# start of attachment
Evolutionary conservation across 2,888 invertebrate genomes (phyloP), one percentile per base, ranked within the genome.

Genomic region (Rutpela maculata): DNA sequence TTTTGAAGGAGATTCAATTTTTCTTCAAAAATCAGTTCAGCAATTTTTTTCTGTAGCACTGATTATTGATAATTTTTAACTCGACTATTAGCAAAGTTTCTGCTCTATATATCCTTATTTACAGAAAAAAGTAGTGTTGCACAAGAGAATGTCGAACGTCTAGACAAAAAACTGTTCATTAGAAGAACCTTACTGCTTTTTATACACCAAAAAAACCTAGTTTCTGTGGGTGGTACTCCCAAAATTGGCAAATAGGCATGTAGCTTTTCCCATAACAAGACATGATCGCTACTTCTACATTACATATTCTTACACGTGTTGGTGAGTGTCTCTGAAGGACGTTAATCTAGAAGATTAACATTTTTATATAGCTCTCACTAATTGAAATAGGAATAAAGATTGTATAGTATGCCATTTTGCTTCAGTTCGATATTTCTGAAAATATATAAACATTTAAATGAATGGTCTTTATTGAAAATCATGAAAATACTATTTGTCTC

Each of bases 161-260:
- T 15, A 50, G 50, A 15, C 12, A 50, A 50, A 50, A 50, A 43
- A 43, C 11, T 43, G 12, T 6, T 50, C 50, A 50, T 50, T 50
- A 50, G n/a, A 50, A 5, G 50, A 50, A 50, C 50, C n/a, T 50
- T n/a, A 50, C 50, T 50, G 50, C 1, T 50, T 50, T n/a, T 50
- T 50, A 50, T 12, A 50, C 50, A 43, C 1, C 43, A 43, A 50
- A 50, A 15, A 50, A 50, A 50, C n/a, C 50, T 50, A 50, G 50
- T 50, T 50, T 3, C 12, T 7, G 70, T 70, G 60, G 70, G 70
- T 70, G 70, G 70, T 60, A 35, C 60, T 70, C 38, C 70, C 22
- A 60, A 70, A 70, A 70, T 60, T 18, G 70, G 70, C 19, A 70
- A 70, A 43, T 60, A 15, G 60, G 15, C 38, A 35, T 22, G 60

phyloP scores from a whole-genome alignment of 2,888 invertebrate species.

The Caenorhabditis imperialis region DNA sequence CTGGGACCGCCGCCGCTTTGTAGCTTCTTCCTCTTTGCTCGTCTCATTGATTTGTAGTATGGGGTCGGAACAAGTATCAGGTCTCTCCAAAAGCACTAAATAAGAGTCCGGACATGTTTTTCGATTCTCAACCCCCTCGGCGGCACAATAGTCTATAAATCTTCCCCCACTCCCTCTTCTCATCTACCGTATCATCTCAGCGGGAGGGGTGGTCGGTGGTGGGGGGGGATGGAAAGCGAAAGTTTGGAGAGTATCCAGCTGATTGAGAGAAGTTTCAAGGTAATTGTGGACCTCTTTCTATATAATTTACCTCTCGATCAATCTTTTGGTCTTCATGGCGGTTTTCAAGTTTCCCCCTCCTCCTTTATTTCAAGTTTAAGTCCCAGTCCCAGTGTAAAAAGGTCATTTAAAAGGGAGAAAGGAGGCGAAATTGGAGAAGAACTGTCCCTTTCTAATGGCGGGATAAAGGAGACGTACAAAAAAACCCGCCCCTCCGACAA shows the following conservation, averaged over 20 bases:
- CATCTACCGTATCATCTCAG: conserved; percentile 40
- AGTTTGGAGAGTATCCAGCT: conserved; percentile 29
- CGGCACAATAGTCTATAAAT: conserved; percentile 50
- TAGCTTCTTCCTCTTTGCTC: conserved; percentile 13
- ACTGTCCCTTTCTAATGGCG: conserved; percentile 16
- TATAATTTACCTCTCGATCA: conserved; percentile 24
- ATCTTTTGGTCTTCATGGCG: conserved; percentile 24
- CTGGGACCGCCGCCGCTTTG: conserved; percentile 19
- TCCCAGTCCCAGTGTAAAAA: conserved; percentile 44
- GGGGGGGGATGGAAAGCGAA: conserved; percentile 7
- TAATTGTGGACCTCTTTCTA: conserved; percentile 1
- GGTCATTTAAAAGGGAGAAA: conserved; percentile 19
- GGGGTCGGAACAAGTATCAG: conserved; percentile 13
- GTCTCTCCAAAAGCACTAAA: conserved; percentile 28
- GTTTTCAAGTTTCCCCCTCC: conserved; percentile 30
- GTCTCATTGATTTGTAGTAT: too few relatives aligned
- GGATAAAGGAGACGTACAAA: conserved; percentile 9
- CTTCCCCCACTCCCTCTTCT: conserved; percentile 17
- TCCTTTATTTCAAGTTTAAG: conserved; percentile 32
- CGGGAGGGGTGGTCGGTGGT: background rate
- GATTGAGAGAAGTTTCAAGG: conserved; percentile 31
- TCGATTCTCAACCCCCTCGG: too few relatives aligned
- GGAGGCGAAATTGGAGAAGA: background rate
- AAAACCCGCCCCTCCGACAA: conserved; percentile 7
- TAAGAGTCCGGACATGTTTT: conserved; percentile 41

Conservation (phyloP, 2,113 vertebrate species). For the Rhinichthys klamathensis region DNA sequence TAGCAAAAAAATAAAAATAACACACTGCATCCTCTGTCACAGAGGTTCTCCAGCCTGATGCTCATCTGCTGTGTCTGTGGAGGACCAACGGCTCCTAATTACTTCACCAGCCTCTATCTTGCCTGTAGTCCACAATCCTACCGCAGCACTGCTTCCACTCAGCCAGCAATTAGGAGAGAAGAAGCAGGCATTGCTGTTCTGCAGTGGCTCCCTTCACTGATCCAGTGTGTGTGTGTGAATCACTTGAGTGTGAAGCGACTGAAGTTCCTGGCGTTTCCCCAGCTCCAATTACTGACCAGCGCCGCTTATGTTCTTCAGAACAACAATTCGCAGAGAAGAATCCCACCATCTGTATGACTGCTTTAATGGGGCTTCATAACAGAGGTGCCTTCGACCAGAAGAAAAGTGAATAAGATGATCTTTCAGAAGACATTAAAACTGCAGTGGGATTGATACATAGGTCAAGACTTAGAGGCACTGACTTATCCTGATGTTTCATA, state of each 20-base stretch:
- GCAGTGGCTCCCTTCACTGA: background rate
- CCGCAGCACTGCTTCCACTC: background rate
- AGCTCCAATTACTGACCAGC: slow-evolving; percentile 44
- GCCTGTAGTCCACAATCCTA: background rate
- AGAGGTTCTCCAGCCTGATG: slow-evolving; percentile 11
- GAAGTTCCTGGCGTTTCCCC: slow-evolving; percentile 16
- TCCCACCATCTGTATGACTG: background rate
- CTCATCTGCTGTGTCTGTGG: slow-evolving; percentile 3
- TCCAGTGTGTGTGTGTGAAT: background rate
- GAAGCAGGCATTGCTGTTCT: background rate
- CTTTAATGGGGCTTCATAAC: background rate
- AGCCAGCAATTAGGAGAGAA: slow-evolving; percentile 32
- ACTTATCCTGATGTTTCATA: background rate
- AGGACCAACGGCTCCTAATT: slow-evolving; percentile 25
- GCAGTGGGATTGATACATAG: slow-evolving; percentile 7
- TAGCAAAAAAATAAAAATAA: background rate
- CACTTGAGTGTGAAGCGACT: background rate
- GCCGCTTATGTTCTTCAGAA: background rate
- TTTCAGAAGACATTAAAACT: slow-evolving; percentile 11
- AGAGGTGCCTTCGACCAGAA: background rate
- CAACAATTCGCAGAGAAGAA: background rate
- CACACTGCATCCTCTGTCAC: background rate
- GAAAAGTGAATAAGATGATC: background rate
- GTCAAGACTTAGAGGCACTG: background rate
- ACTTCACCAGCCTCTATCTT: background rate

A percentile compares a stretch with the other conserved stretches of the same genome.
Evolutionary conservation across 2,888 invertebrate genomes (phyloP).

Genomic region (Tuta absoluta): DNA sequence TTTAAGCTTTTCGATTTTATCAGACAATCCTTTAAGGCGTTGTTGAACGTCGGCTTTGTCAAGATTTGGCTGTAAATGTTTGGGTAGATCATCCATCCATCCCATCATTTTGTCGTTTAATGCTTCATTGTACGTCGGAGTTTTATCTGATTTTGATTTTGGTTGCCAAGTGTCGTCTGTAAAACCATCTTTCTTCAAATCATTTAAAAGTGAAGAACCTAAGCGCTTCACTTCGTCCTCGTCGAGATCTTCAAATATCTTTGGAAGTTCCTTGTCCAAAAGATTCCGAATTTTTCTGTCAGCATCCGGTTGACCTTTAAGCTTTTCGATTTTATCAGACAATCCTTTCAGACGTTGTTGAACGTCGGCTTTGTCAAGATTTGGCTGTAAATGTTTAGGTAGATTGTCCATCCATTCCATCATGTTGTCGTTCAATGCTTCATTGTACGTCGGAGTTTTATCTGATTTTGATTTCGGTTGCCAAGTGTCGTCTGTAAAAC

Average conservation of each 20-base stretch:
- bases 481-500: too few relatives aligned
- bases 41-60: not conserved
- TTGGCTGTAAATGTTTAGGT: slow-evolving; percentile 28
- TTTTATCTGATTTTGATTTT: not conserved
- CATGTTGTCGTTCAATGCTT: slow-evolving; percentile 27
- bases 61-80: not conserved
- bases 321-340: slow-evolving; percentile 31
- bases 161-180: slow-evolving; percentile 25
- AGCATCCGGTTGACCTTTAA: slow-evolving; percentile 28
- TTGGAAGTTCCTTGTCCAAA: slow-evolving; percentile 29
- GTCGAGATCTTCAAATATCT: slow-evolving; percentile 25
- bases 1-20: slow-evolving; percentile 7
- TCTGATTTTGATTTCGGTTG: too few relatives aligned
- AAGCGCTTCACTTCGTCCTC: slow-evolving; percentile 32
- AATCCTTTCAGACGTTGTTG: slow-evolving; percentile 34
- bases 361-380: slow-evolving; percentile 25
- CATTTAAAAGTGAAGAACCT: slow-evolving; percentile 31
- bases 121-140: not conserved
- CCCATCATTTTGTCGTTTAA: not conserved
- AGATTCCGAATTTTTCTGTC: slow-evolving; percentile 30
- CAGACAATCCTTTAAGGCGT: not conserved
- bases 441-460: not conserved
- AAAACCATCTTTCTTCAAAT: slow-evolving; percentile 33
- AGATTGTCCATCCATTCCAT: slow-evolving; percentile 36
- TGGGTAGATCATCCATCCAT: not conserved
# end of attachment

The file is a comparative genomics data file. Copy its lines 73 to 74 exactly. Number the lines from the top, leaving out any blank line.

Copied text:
- TTGGCTGTAAATGTTTAGGT: slow-evolving; percentile 28
- TTTTATCTGATTTTGATTTT: not conserved